The Atmore Advance

March 18, 2007


Holocaust Survivor Visits ECHS

By Tray Smith

Advance Staff



Students at Escambia County High School welcomed a special visitor to their campus March 13. Agnes Tennenbaum, a Jewish survivor of the Holocaust, spoke to them for more than an hour about the time the Nazis held her in captivity during World War II.

"l would venture to say that probably 98 percent of students will never get to hear from a Holocaust survivor. This is an enormous opportunity for you," ECHS Principal Kyle Ferguson said as he introduced Tennenbaum to the student body.

"There were so many times I wanted to give up, so many times I had lost hope, and the only thing I can say is that God must have had a plan for me," Tennenbaum said. "Maybe that plan was being able to tell my story to you today."

Tennenbaum is different than many other victims of the Holocaust because her father was actually born in New York City before he moved to Hungary with her grandparents.

"They should have stayed in NYC," Tennenbaum said. "Because doing so would have allowed them to avoid the Holocaust."

After the Nazis occupied Hungary in March of 1944, Tennenbaum said that she and her family did not know what to expect, but they knew it was not good. One evening, her sister went into the capital to visit the Opera for her birthday, and they never saw her again.

Tennenbaum, her husband and her family were eventually captured by the Nazis. They were transferred to Auschwitz concentration camp on a train.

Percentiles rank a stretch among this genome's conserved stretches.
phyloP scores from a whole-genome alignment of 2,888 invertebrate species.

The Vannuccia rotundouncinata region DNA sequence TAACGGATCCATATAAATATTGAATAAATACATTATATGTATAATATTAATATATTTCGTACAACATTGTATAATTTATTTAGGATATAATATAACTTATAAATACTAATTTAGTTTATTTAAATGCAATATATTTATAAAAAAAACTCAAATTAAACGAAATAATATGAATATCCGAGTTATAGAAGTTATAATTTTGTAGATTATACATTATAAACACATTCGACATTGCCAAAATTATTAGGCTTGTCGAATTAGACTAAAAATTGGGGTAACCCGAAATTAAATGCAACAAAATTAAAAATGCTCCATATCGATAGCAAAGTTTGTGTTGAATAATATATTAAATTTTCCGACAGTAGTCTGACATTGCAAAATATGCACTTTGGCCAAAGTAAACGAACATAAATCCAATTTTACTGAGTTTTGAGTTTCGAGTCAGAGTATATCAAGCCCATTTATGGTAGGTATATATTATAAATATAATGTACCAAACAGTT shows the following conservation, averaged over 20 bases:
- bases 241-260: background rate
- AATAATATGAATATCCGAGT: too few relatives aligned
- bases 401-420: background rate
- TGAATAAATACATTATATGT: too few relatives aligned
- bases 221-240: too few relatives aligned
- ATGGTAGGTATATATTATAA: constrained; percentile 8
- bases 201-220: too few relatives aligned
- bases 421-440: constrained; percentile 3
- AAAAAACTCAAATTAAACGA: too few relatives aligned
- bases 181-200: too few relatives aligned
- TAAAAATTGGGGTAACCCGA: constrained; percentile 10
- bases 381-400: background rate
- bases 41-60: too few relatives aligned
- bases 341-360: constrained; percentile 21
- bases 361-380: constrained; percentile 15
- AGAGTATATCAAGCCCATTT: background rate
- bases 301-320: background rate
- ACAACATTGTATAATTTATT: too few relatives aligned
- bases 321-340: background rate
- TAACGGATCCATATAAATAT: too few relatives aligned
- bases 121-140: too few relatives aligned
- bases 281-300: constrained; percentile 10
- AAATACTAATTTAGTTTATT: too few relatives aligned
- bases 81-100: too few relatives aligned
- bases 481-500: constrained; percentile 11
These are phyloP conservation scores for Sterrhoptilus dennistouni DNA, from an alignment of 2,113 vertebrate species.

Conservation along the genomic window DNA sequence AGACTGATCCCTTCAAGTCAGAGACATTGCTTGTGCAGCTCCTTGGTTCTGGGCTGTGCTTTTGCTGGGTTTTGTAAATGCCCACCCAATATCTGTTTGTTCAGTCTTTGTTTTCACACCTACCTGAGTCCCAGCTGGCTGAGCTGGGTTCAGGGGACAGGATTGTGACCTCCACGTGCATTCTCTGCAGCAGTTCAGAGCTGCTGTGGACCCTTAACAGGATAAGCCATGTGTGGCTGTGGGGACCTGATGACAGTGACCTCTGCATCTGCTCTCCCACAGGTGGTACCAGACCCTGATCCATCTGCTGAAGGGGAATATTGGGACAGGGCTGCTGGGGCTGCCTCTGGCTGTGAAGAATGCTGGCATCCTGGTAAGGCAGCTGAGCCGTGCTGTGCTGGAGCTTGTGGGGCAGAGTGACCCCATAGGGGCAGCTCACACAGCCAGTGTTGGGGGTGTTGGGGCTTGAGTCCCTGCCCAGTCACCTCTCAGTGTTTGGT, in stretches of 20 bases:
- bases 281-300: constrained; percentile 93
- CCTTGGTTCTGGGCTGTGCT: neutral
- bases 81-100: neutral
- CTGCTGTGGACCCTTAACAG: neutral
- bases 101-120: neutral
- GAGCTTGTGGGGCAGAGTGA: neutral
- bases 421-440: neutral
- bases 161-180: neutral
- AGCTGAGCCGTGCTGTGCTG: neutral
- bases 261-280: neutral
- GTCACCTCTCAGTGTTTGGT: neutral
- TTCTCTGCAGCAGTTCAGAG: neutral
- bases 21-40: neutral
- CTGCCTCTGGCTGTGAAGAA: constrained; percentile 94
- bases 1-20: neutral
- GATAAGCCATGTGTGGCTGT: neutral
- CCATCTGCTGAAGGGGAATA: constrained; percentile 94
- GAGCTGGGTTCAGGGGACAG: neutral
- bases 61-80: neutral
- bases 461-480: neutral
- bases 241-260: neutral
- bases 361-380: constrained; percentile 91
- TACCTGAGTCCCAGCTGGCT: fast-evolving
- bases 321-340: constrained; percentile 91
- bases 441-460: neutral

"We went two days with nothing to drink," she said. "The thirst was terrible. I do not think that many people know what true thirst is."

She added that there was no room to sit down on the train, which only had one window. When they arrived at Auschwitz, her cousin, her aunt and she were separated from her mother, who she never saw again.

Describing the conditions at Auschwitz, Tennenbaum said she was forced to sleep on the ground. Their diet consisted mostly of stale bread and soup. From her barracks, Tennenbaum could see the smoke rising from the crematoriums and was told by a roommate that their fellow Jews were inside the crematoriums.

Tennenbaum was selected to work in a factory outside of Auschwitz in late 1944. There she worked alongside Prisoners of War from allied countries and manufacture munitions.

“I just kept waiting for the Americans to arrive,” Tennenbaum said.

Eventually, the Americans did arrive. Tennenbaum was able to communicate with relatives in New York immediately after being liberated by U.S. G.I.s. Four years later, in 1949, Tennenbaum moved to New York City, where she lived for 20 years. During that time, she became an American citizen. She currently resides with her son and daughter-in-law in Mobile.

“From the day I came to this country, I have been proud to be a citizen,” Tennenbaum said. “America has never let me down. However, I do not think that many people in America realize how truly great their freedoms are.”

Tennenbaum was the only member of her family to survive the Holocaust.

Melinda Luker, who teaches ninth grade world history at ECHS, initiated the idea of having Tennenbaum come speak.

“I am glad our students had the opportunity to learn about the Holocaust from an actual Holocaust victim,” Luker said.